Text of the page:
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Elmiger's breakout novel is a staring contest with History: an effort to map the resonances and frictions introduced to the world by the sugar industry. But can any writing project contain such devastation?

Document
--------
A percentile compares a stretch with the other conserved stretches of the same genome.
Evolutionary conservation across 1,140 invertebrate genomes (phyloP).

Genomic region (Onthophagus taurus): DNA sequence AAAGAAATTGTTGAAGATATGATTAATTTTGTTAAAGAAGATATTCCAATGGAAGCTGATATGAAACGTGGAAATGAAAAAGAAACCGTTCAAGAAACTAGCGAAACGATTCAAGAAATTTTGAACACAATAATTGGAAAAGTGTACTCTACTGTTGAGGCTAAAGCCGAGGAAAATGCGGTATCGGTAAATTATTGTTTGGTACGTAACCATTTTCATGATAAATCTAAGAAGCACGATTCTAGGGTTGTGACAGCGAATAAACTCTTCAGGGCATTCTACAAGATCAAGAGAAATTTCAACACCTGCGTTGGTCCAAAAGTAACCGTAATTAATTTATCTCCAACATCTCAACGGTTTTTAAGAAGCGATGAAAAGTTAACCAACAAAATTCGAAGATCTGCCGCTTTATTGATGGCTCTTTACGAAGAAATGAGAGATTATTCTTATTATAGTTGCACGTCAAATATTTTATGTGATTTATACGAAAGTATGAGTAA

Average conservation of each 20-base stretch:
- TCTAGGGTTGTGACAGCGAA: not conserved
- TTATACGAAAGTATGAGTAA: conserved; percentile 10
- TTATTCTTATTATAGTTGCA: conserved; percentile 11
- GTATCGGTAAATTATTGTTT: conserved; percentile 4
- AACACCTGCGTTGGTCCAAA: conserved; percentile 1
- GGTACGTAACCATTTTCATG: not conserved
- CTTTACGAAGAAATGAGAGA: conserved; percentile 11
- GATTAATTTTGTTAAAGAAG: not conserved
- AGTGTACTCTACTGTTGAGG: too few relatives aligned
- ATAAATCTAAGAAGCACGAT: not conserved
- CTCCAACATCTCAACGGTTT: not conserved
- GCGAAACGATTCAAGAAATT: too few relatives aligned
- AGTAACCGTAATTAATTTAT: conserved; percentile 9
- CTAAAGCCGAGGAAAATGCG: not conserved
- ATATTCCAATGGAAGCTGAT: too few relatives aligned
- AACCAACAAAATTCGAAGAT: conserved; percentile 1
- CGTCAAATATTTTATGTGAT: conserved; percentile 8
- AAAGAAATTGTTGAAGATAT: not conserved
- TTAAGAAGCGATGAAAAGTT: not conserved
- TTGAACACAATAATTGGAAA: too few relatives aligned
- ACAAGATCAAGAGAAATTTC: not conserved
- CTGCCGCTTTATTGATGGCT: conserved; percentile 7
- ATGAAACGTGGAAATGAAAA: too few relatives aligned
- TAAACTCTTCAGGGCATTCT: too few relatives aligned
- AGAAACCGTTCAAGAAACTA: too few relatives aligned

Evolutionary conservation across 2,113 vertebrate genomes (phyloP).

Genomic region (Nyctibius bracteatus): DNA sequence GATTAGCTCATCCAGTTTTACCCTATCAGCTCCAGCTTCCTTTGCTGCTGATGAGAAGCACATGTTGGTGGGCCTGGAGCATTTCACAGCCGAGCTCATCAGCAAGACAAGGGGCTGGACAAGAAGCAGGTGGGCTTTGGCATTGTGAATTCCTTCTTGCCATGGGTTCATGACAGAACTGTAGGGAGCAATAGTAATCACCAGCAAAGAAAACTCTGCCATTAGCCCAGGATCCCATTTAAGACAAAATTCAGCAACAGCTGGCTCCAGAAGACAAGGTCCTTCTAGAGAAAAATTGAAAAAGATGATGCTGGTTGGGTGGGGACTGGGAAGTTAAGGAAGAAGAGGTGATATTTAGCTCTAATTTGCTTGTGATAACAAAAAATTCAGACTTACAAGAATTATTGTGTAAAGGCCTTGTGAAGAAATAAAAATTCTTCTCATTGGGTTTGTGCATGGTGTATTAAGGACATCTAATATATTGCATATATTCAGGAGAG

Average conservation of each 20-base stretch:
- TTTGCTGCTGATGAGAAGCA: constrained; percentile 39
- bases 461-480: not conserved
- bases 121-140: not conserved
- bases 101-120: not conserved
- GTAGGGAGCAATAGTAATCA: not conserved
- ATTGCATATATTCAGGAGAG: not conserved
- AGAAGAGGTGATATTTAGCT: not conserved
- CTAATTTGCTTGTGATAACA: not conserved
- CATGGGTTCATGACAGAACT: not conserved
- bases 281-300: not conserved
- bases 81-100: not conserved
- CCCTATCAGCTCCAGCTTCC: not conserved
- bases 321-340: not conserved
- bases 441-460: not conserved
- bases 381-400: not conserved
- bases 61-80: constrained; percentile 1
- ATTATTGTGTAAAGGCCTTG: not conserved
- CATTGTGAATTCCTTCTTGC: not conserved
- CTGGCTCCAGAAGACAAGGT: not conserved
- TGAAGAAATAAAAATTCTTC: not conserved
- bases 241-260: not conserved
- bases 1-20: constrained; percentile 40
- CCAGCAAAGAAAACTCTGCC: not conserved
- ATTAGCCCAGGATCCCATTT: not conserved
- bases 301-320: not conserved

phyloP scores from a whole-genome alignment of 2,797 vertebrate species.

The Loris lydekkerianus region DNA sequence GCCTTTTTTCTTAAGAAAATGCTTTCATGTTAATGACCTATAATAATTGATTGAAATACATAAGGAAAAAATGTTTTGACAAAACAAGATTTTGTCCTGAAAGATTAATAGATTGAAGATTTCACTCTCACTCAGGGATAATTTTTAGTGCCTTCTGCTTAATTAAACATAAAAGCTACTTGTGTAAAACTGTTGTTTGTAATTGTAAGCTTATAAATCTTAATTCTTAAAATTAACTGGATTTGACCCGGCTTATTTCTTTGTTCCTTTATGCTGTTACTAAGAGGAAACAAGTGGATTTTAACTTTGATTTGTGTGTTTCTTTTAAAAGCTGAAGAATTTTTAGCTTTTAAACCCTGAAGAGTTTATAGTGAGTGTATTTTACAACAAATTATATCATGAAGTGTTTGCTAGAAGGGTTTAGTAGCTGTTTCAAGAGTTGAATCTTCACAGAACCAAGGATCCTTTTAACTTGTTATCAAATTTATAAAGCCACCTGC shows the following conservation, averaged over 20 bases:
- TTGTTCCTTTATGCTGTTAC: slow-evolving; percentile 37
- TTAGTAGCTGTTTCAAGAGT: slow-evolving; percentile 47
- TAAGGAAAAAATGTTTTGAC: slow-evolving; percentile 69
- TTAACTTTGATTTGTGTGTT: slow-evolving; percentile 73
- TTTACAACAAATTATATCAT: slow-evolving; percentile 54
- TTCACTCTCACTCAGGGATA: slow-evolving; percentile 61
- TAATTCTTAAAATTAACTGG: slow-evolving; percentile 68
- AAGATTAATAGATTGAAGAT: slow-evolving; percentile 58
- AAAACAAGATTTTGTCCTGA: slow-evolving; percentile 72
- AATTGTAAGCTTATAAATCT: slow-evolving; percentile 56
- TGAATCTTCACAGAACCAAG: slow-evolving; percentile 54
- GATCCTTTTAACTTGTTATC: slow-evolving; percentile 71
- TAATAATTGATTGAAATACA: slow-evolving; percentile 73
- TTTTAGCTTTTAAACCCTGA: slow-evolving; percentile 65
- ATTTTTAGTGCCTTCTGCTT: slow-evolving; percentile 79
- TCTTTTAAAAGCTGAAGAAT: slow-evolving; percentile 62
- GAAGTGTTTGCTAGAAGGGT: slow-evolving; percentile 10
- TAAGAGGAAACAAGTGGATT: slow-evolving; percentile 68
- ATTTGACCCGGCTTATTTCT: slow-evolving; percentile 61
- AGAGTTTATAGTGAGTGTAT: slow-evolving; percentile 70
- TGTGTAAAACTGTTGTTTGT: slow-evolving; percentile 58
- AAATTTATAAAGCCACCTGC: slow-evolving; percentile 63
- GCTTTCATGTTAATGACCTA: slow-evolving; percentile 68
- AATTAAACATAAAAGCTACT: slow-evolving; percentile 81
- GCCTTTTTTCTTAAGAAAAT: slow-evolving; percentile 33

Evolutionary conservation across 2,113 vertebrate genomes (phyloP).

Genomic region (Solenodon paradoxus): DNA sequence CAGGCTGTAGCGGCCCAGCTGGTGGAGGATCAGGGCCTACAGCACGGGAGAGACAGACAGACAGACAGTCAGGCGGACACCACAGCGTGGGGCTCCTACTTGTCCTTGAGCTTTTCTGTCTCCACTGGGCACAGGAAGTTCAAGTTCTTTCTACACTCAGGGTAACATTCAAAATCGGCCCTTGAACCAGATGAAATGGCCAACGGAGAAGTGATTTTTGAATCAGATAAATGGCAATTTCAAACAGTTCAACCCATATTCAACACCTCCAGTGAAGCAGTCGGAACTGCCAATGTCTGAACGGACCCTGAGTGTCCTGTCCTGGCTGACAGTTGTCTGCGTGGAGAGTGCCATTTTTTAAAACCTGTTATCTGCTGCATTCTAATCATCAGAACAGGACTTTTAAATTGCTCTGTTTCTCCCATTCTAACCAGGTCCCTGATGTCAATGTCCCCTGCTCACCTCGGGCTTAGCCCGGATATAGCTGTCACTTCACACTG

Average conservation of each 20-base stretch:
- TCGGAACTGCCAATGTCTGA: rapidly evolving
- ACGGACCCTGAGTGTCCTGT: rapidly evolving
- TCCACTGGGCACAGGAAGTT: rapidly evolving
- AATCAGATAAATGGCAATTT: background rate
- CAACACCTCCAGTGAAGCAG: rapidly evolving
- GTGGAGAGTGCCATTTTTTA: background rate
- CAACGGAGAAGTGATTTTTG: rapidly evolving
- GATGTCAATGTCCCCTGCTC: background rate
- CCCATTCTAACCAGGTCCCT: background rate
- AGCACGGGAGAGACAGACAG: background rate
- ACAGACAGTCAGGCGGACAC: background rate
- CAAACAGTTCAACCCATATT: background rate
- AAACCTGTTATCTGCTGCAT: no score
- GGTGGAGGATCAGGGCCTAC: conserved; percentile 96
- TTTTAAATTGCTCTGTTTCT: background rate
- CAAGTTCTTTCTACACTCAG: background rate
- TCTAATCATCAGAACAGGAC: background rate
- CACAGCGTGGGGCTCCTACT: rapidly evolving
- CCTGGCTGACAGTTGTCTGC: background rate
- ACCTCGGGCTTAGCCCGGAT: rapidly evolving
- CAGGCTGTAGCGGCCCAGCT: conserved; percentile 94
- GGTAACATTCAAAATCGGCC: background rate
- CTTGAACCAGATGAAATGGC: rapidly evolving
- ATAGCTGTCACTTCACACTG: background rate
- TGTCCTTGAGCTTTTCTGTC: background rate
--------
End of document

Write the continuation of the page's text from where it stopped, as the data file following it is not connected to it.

The narrator of Out of the Sugar Factory, Dorothee Elimger, is a writer and archivist--and possibly a hoarder--of objects and stories that speak to the profound impact of the sugar industry on the world. Seated in the room where her vast collection sprawls across the floor, she obsessively connects a violent global industry to our unsettled present and her own desires. Elimger's deeply researched and innovative novel brings together subjects as varied as the institutionalization of Ellen West, the Haitian Revolution, Chantal Akerman, and Karl Marx to uncover the vast network of entrenched relationships lurking just below the surface. Out of the Sugar Factory, in Megan Ewing's matchless translation from German, is a prismatic account of a writer's overwhelming need to tell a story that is true, to follow the sugar wherever it may lead.